Friday, April 07, 2017

God Hears Our Voices

Michelangelo, Jeremiah,
Sistine Chapel,
Public Domain,
Wikimedia Commons

By Colleen O’Sullivan

I hear the whisperings of many: “Terror on every side! Denounce! let us denounce him!” All those who were my friends are on the watch for any misstep of mine… But the Lord is with me, like a mighty champion. (Jeremiah 20:10ab, 11a)

In my distress, I called upon the Lord
and cried out to my God;
From his temple he heard my voice,
and my cry to him reached his ears. (Psalm 18:7)

The Jews picked up rocks to stone Jesus. Jesus answered them, “I have shown you many good works from my Father. For which of these are you trying to stone me?” The Jews answered him, “We are not stoning you for a good work but for blasphemy. You, a man, are making yourself God.” (Jesus said,) “If I do not perform my Father’s works, do not believe me; but if I perform them, even if you do not believe me, believe the works, so that you may realize and understand that the Father is in me and I am in the Father.” (John 10:31-33, 37-38)

May the words of the psalmist be ours as well: I love you, O Lord, my strength, O Lord, my rock, my fortress, my deliverer. (Psalm 18:2-3a)

Fear. We all know what it feels like. The quickened pulse, the clenched gut, the dry mouth, the cold sweat. The sense of impending doom.

Jeremiah was afraid. Maybe this was where his life was going to end. God had appointed him to turn God’s people away from their worship of idols and back to the one true God. But now the prophet was hearing people mutter against him everywhere he went. He was despised. Even his friends had deserted him, mocking his preaching and plotting his death.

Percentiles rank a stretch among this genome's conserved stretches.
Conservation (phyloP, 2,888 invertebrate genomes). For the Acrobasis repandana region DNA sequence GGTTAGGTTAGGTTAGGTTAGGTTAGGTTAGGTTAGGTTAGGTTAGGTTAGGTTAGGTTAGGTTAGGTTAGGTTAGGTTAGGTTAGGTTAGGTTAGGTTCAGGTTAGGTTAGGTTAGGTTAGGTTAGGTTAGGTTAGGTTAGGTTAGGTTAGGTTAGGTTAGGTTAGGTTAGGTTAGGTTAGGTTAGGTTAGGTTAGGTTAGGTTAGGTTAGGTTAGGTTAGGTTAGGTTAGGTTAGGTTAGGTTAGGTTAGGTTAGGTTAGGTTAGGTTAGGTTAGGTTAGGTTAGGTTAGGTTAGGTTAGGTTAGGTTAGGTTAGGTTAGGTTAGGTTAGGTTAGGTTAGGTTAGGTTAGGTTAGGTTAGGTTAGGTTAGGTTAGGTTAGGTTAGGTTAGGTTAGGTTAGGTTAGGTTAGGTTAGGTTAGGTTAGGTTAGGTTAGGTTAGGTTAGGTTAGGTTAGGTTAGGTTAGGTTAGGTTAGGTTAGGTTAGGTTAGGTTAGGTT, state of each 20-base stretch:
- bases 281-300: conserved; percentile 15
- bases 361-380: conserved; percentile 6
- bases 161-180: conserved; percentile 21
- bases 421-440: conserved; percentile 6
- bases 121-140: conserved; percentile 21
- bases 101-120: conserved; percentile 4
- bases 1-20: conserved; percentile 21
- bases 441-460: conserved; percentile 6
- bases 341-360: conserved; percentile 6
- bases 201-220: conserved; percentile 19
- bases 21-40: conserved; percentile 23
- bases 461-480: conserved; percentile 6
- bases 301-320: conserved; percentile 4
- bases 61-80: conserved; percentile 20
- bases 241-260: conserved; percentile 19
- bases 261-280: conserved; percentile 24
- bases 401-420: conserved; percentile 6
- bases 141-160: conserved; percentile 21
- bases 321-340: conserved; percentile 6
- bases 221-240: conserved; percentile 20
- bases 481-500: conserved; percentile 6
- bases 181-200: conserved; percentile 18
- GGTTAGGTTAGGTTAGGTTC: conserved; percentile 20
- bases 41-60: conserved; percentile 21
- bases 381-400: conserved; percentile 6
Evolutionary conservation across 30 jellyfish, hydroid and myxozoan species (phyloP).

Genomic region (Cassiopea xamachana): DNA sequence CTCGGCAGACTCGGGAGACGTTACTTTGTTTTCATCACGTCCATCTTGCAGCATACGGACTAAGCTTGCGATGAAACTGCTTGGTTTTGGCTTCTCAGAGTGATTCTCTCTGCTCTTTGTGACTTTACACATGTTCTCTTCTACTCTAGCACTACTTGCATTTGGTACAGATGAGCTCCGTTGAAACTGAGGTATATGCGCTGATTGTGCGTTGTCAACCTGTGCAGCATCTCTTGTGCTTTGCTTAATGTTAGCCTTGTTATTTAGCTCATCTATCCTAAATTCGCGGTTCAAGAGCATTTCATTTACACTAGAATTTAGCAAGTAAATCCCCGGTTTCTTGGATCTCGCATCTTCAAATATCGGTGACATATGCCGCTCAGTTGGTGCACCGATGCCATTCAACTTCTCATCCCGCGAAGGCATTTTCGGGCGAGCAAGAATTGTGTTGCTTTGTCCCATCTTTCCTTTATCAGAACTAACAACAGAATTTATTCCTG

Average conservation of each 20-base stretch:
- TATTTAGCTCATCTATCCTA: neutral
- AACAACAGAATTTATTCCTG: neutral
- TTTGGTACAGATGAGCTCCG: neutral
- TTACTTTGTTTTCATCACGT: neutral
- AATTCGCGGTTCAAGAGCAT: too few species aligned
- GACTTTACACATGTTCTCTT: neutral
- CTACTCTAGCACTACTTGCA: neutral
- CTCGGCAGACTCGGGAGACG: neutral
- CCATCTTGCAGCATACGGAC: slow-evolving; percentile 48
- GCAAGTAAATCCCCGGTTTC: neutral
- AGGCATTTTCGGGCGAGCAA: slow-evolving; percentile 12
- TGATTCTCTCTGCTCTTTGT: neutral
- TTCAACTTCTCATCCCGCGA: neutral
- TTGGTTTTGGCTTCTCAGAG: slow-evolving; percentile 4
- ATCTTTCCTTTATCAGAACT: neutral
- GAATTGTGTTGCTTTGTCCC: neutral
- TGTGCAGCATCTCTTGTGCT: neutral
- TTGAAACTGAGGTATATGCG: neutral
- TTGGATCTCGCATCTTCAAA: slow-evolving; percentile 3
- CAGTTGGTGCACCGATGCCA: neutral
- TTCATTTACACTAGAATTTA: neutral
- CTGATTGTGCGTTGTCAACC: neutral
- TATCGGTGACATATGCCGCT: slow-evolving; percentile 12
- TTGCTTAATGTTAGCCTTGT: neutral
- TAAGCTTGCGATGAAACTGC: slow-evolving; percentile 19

Jesus, too, must have been afraid. No longer were the Jews merely trying to trap him with clever discussions/arguments. Now they wanted to stone him to death, because he referred to himself as the Son of God. To be sure, he still had his friends and many others who continued to seek him out, but they weren’t in positions of power. He had tried to no avail to reason with those who seemed all too eager to cast the first stone.  He was able to slip away on this occasion before even a pebble was thrown. But he must have known his days were numbered and that eventually disappearing into the crowd or escaping under cover of night would cease to be an option.

At some point God has asked or will ask each of us to do something that takes us out of our comfort zone. It will be the right thing to do but not necessarily the easy thing. Maybe it will be to carry a cross of some sort. Perhaps it will entail defending the poor or the stranger in our midst, when that’s not the popular stance to take. Maybe it will be to stand up for what’s right in God’s eyes even if your family, friends and co-workers think you’ve lost your mind.

How do we do this? Where do we find the courage and the support? The same place Jeremiah and Jesus found it – in the God who is our rock and our strength. We can be afraid and, at the same time, remain faithful to our calling. Courage isn’t about being unafraid; it’s about doing what God has placed before us even when we are scared to death.  We will have ample opportunity to witness this in Jesus during Holy Week as we walk with him from his entrance into the holy city to the Upper Room, as we watch and pray with him at Gethsemane and as we trudge beside him to Golgotha.

Today’s Scripture readings touch on fear, but they are far more about where to turn when we are afraid. When in your life has God asked you to move outside your comfort zone? Of what or whom were you afraid? Did you turn to God for the strength to be faithful?

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